My breaking point came at a family friend’s viewing. I vividly remember standing in front of his casket, looking down at this 82-year old man who had passed away, and wishing with all my heart it was me in there instead of him.
By late fall 2005, my physical symptoms began to dramatically affect my day-to-day life. I couldn’t continue to tell myself it was just stress or that I was “run down.” I began my quest in earnest to discover what was happening inside my body. It’s also when I discovered that even doctors don’t have all the answers.
It’s a story about a life interrupted by an insidious disease, and the discovery of how deep-seeded is this thing we call “Hope.”
It’s been 10 years since my now-ex husband announced with flat, dead certainty that he didn’t want to be married to me any longer – that our marriage was “done,” as if we were a pie baking in the oven. Done.
Nothing prepared me for the physical, emotional and spiritual fatigue, and the ongoing insomnia I would experience when I became chronically ill. It goes well beyond the occasional night or two of no sleep. It’s so much more than being “tired.” It’s exhaustion at the cellular level.
I am not old…she said. I am rare. I am the standing ovation at the end of the play.
Like many women, I thought of self-care as selfish or indulgent, served up with an undercurrent of guilt. It seemed extravagant – like a weekend at a spa, rather than emotional first aid of the highest order. Like the classic example flight attendants give about putting on your oxygen mask first before helping others, it’s important to tend to yourself first.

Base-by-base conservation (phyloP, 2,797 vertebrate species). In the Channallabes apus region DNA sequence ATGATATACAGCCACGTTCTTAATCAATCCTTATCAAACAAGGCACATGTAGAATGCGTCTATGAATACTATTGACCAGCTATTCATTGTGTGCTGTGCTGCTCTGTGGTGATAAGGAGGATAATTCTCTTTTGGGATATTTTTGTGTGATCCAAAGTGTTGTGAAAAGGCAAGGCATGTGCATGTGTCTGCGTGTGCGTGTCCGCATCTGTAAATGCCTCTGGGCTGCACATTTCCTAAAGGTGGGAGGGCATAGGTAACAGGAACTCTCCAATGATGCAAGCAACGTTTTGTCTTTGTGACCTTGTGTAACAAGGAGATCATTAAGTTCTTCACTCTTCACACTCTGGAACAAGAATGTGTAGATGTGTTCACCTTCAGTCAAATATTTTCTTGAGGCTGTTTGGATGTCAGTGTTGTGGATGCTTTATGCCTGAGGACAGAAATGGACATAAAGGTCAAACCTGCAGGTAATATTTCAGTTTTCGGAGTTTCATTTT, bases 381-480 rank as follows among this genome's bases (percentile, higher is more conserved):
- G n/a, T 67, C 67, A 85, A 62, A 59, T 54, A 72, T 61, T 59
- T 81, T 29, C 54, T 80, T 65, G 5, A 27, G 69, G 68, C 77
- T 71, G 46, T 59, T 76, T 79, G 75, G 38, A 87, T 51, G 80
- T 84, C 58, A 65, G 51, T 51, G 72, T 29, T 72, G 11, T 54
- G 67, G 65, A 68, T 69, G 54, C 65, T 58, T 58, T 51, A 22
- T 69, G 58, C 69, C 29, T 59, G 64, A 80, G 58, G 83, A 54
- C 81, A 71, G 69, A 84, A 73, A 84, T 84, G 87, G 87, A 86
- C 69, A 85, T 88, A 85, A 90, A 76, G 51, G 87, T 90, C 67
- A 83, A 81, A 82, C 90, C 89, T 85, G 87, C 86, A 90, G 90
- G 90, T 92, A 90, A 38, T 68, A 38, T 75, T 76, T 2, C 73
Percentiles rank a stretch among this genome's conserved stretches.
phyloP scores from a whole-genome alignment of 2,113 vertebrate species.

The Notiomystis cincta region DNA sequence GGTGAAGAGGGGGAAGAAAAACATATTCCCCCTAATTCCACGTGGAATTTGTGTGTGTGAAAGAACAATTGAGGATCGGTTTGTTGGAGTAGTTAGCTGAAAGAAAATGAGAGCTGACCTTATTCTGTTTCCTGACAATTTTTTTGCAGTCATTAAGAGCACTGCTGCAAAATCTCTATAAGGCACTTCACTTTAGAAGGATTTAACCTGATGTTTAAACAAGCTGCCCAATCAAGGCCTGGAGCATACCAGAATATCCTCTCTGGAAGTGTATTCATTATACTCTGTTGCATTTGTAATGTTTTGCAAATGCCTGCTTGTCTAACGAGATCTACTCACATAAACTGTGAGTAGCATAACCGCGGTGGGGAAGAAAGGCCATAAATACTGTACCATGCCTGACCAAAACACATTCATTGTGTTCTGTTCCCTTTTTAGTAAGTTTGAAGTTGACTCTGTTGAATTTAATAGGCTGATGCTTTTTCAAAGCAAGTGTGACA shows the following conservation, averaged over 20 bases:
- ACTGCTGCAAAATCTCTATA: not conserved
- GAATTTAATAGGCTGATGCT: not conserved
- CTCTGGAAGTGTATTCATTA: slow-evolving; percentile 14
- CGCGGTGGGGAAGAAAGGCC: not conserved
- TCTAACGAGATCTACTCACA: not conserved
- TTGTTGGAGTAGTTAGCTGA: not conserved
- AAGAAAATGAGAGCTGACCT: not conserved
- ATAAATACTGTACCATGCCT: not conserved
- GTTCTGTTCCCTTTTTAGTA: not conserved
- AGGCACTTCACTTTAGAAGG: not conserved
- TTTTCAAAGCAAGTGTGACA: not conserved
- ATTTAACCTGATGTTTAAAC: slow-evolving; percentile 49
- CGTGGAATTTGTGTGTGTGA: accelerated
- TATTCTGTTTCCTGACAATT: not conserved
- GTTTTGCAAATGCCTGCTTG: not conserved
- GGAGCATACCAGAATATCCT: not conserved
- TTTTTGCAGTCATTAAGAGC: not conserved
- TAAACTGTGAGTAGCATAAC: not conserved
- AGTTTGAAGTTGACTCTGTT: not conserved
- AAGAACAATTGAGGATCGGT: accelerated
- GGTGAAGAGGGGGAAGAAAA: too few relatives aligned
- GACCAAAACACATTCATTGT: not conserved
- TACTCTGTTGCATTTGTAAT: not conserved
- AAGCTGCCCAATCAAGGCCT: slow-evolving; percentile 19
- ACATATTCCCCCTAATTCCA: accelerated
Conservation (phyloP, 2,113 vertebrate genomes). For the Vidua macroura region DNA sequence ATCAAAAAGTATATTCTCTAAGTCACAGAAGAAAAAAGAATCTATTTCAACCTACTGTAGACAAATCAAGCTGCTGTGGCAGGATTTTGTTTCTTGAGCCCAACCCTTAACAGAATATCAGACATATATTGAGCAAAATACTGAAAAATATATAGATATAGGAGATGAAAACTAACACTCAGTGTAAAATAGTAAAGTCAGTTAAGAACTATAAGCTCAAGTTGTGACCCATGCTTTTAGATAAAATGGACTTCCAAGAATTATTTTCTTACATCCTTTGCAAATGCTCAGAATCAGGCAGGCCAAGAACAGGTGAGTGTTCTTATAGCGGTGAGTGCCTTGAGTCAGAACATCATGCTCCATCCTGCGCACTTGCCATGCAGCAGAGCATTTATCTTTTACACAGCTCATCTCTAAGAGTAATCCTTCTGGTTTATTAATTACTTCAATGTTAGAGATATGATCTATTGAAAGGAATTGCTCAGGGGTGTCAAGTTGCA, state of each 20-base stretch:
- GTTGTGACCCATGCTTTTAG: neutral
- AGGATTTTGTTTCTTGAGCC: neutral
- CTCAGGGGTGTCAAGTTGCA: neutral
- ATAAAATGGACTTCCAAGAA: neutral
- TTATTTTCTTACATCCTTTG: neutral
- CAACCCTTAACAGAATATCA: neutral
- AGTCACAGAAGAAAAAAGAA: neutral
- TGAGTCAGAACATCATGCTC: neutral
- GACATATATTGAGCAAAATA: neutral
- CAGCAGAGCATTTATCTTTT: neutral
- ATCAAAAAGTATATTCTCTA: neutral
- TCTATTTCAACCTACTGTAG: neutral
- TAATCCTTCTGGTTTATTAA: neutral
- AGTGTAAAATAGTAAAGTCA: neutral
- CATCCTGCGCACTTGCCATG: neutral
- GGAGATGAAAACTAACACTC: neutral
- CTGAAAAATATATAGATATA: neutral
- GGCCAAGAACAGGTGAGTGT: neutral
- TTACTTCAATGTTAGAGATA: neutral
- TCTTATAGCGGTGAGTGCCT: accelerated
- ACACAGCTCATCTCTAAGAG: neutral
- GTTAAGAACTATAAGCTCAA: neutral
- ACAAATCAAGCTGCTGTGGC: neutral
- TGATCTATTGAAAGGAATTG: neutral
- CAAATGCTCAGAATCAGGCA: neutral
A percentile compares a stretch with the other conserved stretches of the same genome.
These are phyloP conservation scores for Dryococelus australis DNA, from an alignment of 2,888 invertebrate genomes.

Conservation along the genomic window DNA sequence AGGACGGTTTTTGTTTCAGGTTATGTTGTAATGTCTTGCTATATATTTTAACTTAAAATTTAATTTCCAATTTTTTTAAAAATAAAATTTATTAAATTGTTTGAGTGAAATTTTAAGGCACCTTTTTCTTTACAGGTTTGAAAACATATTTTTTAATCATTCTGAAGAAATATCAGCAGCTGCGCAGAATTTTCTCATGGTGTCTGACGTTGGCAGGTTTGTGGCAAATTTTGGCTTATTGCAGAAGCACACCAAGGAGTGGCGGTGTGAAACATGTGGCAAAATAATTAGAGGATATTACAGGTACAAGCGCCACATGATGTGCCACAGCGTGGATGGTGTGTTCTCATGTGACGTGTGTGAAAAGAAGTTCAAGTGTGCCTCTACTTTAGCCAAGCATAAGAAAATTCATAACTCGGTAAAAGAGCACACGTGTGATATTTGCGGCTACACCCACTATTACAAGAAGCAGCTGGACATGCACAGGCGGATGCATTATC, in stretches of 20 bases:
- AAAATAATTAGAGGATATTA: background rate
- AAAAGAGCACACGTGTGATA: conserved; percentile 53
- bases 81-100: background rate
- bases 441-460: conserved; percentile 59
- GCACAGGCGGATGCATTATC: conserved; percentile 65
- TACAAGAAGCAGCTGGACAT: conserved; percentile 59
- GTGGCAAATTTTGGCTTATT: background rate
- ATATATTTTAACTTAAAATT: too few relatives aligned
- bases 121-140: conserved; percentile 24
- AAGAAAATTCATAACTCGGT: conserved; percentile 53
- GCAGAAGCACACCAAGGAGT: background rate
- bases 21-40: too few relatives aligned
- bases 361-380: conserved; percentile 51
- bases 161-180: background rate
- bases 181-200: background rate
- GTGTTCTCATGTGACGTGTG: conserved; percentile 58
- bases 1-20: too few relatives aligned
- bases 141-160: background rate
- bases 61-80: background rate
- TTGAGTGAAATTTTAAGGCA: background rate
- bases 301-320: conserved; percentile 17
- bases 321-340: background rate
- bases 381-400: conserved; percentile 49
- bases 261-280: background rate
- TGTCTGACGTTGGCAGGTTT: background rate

Moving forward often demands that we live lost, knowingly surrendering our attachment to who we think we are, voluntarily stumbling around in the dark with little to guide us. Growing is all about leaps into the seeming unknown.
Brenda is part of a tribe of women who were the first to enter the professional world in large numbers, and are the first to encounter the hazards surrounding retirement. Defining themselves largely through their careers, they have challenged traditional models at every stage of their lives, and are now being challenged by their own negative stereotypes about retirement.
After talking with more than 100 women from all across the country, about 50% expressed concern that they were becoming marginalized because of their advancing years. The other 50% had no such concerns. In fact, I had to define more clearly and concisely what I meant by "invisible" in order for them to answer the question. It just wasn't on their radar.